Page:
We just returned from Maui. This was our 7th trip since 2007.
Also, after 2 years I still love my Olympus TG-830 underwater camera.
Note: All pictures below are low res for obvious reasons.
A few days after we arrived the local weather guy said they were about to have some “unusual weather”. Yep, it was unusual all right. For most of our trip we received mostly cloudy, partly rainy and somewhat windy weather. We tried to evade the unusual weather as best we could. As if written in a script the day after we left typical Maui weather returned; mid 80’s, sunny, gentle breeze… How did the weather know when we were leaving?
Before the weather turned “unusual” we went to a northern beach we’ve always wanted to visit, Napili Bay. This beach is just south of Kapalua Bay, which is another one of our favorites.
Napili Bay is a beautiful, wide, relaxed beach. The light beige sand beach gently slopes into the water. There can be a moderate amount of shade in a few spots. The northern side of the bay offered better snorkeling than the center or southern end. The water was mostly clear and calm when we visited. I saw a decent variety of fish; schools of unicorn fish, a few Triggerfish, Filefish, a one eyed porcupine fish (for some reason his right eye was missing) and a few other fish.
The southern side of the beach was more accommodating for boogie boarding.
There are no public restrooms, but there is a shower. There is a restaurant at the northern end in case you’d like to get lunch or a drink. Here is some additional info about Napili Bay.
Here’s a short video I took while snorkeling in Napili Bay.
Day trip to Lanai
Early in our trip we decided to take a day trip to Lanai and go snorkeling. We booked our trip through Pacific Whale Foundation in Lahaina.
Overall, it was a good trip. It took about 45 mins to reach our snorkeling spot in Manele Bay. On the way the crew was helpful and very knowledgeable about fish, dolphins, whales, etc.
The food on the boat was good. They offered a continental breakfast. For lunch, they had grilled chicken, hotdogs, etc. with a side dish, drinks and cookies.
Just before we reached the bay we saw a school of ~40 dolphins near shore “resting” and gently swimming around. You’ll be disappointed if you expect them to jump out of the water and do tricks like the dolphins at SeaWorld.
The only down-side to taking this trip was the distance between where our boat moored in Manele Bay and where the fish were. When I first jumped into the water with my snorkel gear and peered through my mask the ocean floor was barely visible because it was so deep. I’m not afraid of the open ocean just lazily wondered how far I had to swim to find coral and typical reef fish. It was about a 5 min swim for me. I believe there were 2 other boats that moored closer to the reef, although they were smaller boats and may have been tossed around on their trip to/from Lahaina.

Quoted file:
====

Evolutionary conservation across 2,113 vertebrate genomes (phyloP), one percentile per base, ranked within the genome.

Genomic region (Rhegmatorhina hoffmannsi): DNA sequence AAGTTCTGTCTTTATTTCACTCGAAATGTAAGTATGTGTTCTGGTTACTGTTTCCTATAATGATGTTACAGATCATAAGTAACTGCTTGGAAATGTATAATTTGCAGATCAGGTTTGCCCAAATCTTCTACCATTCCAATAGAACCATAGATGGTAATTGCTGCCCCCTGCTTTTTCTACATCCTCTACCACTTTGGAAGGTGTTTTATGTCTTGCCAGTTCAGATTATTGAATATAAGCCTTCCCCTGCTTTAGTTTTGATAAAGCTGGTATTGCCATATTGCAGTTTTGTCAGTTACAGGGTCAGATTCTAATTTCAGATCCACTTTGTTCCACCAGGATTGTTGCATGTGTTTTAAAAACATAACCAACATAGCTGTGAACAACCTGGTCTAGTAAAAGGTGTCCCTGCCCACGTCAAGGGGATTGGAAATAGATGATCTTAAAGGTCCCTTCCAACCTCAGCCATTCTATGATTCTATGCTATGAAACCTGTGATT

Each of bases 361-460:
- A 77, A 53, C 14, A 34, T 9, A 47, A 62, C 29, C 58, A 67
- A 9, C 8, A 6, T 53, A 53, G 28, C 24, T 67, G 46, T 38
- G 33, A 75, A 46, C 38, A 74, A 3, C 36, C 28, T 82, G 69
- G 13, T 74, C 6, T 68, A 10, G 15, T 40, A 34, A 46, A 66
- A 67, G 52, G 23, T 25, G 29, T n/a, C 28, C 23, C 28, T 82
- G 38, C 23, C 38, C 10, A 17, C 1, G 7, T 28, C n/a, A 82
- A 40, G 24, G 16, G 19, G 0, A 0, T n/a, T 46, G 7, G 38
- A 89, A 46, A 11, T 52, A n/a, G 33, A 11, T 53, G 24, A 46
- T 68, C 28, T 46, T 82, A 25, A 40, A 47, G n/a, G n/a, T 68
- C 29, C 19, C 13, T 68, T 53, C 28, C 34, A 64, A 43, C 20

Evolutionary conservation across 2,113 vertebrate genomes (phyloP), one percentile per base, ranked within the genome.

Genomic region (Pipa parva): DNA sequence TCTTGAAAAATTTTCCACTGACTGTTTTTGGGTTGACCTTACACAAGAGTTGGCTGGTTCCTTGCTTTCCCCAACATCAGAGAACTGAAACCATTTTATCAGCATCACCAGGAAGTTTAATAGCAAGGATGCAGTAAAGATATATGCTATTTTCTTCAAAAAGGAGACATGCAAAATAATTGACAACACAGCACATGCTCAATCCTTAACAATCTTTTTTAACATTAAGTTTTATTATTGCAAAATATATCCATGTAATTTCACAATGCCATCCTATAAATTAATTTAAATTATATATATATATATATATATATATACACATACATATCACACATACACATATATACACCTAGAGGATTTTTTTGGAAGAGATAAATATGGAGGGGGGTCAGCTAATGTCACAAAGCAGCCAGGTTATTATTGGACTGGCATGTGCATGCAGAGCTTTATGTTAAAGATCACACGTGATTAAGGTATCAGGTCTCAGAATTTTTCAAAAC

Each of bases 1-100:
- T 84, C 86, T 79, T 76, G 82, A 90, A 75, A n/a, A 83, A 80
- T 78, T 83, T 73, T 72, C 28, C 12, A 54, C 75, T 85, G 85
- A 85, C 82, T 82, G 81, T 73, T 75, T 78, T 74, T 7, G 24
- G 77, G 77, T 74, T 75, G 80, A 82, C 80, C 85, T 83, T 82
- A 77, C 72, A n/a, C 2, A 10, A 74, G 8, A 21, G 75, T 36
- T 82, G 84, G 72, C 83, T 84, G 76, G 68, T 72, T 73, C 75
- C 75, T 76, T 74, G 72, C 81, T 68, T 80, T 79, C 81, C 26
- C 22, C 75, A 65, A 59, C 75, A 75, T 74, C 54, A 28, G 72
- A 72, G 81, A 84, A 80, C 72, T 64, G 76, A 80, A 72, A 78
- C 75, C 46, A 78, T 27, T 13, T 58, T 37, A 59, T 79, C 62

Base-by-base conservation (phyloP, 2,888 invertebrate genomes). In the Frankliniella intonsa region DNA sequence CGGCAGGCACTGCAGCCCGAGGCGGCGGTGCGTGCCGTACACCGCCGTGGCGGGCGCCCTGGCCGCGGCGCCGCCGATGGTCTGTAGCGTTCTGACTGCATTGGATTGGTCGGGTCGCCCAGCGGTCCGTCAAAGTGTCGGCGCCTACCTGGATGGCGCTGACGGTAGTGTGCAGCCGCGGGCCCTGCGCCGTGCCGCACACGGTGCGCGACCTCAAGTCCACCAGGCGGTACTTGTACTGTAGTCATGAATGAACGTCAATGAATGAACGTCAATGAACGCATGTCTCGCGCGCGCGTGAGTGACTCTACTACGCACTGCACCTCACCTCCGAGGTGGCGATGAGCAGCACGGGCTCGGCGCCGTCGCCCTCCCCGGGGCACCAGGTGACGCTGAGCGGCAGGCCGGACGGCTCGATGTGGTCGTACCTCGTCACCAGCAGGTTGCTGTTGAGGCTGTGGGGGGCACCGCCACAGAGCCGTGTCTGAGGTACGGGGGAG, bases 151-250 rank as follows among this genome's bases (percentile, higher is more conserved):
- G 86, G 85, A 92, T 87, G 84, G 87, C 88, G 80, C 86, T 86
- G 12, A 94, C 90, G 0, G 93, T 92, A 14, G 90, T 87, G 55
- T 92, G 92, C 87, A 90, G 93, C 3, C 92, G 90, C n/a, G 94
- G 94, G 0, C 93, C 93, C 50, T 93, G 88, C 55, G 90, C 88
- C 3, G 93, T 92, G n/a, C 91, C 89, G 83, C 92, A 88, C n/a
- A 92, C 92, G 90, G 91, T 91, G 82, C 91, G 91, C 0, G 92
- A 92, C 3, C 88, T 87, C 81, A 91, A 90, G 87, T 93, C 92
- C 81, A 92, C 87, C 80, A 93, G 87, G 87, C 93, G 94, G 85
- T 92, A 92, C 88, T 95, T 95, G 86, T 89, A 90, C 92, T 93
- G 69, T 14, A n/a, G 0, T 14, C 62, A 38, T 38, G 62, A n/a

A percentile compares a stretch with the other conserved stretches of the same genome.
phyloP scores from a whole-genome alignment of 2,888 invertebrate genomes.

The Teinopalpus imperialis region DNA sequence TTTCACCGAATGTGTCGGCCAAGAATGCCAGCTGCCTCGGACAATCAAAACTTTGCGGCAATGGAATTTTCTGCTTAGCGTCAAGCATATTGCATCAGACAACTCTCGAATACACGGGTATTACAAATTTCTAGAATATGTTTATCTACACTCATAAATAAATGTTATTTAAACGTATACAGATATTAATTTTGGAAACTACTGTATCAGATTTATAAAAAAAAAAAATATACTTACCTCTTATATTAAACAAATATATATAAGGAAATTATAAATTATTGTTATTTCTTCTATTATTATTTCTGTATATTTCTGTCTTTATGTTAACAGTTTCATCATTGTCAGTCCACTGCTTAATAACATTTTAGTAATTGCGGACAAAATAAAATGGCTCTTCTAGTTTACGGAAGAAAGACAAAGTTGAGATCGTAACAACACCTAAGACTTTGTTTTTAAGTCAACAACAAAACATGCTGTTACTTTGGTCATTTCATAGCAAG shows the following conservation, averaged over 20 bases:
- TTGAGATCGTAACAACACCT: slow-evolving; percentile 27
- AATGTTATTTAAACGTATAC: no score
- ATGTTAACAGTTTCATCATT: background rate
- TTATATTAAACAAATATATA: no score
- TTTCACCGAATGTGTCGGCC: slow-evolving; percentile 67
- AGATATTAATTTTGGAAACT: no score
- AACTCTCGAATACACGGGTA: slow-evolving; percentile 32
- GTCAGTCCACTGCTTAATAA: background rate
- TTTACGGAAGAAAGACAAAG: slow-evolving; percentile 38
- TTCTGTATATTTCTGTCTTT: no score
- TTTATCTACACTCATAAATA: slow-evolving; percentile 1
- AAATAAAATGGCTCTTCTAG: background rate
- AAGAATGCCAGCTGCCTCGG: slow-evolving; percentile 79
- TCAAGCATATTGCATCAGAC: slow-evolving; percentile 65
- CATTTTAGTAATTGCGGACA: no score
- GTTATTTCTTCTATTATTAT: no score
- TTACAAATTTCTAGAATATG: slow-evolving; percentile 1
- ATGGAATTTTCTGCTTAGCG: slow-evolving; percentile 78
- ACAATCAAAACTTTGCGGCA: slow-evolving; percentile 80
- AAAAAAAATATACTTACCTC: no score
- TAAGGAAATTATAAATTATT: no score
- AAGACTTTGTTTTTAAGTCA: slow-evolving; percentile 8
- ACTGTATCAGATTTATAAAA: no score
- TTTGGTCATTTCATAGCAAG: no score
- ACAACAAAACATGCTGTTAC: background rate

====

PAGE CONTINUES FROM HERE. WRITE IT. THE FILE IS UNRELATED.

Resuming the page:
During the remainder of our trip we visited our favorite beaches and grumbled at the unusual weather.
The beach in front of the Makena Beach & Golf Resort was still a great snorkeling spot. It has a fair amount of public parking, restrooms and a shower. The snorkeling is best at the southern end of the beach. Of all of the Maui beaches I’ve snorkeled this one has the most variety of fish although the visibility can be variable. The resort has a nice website with great pictures of the beach.
Changs in Makena: I wrote about Changs in my prior blog post. On this trip the only new thing I discovered at Changs were the tide pools. There were so many amazing baby fish that inhabit a fish tank sized pool of water. The photo’s below look like a fish tank!
Ulua & Mokapu Beaches in Wailea: Both times we visited the water was rough and murky because of the weather. They have ample parking but it fills up by 9 am. The have a public restroom and a shower.
Kamaole 3 in Kihei: A nice beach with ample waves for boogie boarding. They have a public restroom and a shower.
We also visited Lahaina and walked through a number of stores and art galleries. We visited the Iao Needle again.
All of the beaches above where we went snorkeling I was surprised to see a fair amount of bleached coral. As I mentioned above we’ve been visiting Maui since 2007 and have snorkeled the same places over the years, but this is the first time I’ve seen so much bleached coral.
“Warmer water temperatures can result in coral bleaching. When water is too warm, corals will expel the algae (zooxanthellae) living in their tissues causing the coral to turn completely white. This is called coral bleaching. When a coral bleaches, it is not dead. Corals can survive a bleaching event, but they are under more stress and are subject to mortality.”
When it was time to fly home we wept openly since we knew the weather forecast for the next few days would be substantially better than the weather we received. Oh well, just another reason to return to Hawaii again in the future.
Aloha Bra [:]-)